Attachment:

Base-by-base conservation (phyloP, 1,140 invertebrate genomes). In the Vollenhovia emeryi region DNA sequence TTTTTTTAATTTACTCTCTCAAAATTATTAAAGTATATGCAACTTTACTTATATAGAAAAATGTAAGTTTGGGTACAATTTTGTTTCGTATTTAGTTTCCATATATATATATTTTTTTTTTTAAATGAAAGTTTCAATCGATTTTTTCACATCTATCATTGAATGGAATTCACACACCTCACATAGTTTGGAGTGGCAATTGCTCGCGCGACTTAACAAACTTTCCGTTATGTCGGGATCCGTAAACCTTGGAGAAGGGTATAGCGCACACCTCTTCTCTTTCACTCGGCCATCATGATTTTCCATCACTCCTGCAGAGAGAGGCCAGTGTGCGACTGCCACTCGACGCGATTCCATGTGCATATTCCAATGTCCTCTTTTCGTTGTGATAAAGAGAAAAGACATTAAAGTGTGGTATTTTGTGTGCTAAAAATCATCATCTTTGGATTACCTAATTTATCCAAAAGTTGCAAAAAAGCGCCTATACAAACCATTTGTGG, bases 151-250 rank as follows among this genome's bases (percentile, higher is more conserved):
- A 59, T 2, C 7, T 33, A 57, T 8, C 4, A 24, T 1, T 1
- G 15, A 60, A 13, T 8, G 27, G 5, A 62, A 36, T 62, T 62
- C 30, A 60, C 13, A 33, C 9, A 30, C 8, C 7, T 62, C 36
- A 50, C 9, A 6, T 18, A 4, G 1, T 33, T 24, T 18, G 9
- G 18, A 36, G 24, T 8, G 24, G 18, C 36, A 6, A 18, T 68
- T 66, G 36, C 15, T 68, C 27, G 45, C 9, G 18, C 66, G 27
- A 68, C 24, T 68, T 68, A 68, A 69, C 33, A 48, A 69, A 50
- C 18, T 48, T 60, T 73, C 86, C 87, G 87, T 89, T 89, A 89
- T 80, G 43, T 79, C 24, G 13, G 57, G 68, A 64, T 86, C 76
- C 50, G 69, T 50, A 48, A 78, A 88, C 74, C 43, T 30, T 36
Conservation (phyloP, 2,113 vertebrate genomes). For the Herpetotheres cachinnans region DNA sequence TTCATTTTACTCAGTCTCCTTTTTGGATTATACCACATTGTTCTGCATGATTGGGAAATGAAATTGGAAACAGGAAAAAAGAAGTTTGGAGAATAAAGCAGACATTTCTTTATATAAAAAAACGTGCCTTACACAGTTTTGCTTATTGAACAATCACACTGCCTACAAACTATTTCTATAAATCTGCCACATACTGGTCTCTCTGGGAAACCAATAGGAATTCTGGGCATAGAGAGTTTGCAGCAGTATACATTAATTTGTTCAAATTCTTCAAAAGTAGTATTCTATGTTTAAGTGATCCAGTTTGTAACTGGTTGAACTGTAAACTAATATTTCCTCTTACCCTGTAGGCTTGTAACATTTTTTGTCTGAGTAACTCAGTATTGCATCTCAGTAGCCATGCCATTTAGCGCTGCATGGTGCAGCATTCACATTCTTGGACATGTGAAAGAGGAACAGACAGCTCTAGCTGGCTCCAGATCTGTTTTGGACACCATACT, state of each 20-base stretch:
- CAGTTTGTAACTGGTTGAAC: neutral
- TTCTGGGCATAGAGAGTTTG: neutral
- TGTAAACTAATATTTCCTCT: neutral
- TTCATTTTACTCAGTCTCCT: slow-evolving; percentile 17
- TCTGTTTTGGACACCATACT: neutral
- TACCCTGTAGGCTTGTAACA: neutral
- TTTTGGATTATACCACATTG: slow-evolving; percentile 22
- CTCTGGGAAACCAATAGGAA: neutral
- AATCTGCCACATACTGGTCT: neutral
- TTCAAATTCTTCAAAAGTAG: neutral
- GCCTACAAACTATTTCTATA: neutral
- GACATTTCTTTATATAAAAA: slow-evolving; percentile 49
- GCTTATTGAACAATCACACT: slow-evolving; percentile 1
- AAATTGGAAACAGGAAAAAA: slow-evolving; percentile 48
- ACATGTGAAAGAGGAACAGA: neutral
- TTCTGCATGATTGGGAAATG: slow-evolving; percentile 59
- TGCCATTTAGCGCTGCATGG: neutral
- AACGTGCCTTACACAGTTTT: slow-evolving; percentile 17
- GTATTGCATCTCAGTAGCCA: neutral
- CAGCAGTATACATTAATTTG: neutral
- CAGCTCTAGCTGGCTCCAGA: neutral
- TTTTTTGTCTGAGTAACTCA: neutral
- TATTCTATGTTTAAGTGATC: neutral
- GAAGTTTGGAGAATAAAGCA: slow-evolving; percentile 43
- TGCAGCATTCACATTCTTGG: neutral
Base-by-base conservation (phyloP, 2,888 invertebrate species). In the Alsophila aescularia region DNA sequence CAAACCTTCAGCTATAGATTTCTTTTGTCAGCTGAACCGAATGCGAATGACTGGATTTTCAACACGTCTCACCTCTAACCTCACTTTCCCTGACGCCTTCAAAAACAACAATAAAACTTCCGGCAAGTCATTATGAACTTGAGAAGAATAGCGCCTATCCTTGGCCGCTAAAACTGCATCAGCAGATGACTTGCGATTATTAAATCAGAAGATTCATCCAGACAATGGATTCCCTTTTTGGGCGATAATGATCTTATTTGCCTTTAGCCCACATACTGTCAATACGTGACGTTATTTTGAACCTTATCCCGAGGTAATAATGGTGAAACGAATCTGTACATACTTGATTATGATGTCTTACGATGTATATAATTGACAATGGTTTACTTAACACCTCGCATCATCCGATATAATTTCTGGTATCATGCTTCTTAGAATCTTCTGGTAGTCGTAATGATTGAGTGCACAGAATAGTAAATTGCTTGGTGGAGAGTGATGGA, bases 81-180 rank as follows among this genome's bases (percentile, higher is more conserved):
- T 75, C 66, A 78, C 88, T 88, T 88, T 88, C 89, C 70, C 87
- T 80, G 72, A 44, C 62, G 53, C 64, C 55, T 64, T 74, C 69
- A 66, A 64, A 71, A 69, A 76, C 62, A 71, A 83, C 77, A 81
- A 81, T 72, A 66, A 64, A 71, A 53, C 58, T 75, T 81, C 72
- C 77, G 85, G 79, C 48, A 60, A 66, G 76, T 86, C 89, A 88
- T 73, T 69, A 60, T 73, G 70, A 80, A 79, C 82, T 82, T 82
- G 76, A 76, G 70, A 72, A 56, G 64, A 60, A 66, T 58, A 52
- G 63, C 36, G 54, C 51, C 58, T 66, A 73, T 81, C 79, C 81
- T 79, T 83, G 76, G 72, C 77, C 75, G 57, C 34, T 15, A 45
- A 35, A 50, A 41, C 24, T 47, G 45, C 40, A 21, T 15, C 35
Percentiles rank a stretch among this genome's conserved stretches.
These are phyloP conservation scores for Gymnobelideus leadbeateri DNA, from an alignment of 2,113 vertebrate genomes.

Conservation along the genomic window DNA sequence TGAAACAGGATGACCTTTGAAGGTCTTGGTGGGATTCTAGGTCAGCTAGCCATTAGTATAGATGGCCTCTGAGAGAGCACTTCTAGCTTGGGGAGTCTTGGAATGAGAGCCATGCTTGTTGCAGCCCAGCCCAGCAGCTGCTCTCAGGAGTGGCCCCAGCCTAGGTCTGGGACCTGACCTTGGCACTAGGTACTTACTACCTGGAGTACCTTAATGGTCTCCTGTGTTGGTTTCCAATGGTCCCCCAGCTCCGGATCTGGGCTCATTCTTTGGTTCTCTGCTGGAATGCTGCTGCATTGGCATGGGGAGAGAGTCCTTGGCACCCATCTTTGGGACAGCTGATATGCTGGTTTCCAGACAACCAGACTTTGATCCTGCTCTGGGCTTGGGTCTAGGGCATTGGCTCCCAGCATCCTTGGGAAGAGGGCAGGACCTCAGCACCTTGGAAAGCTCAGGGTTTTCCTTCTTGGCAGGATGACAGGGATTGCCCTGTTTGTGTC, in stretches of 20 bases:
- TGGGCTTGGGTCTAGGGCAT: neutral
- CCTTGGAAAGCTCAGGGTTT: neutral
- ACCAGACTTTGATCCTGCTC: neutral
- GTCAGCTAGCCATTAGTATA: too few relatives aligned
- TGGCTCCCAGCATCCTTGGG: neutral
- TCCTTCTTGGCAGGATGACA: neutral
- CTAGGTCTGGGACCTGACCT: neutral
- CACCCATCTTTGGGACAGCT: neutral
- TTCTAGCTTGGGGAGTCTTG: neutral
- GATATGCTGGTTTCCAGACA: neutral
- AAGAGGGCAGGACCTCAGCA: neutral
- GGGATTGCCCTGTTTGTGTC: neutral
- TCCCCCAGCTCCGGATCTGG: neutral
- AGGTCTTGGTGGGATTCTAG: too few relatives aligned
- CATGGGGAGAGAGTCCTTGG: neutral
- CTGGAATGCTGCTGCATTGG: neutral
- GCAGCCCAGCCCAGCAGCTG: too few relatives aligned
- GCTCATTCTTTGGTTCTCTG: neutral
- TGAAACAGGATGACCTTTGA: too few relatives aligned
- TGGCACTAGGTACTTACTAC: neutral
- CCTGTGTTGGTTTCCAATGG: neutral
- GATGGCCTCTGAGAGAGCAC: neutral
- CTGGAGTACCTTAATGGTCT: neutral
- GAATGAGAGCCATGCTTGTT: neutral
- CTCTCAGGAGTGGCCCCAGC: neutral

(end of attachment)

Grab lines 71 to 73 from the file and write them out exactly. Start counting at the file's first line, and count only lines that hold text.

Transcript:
- TGGCACTAGGTACTTACTAC: neutral
- CCTGTGTTGGTTTCCAATGG: neutral
- GATGGCCTCTGAGAGAGCAC: neutral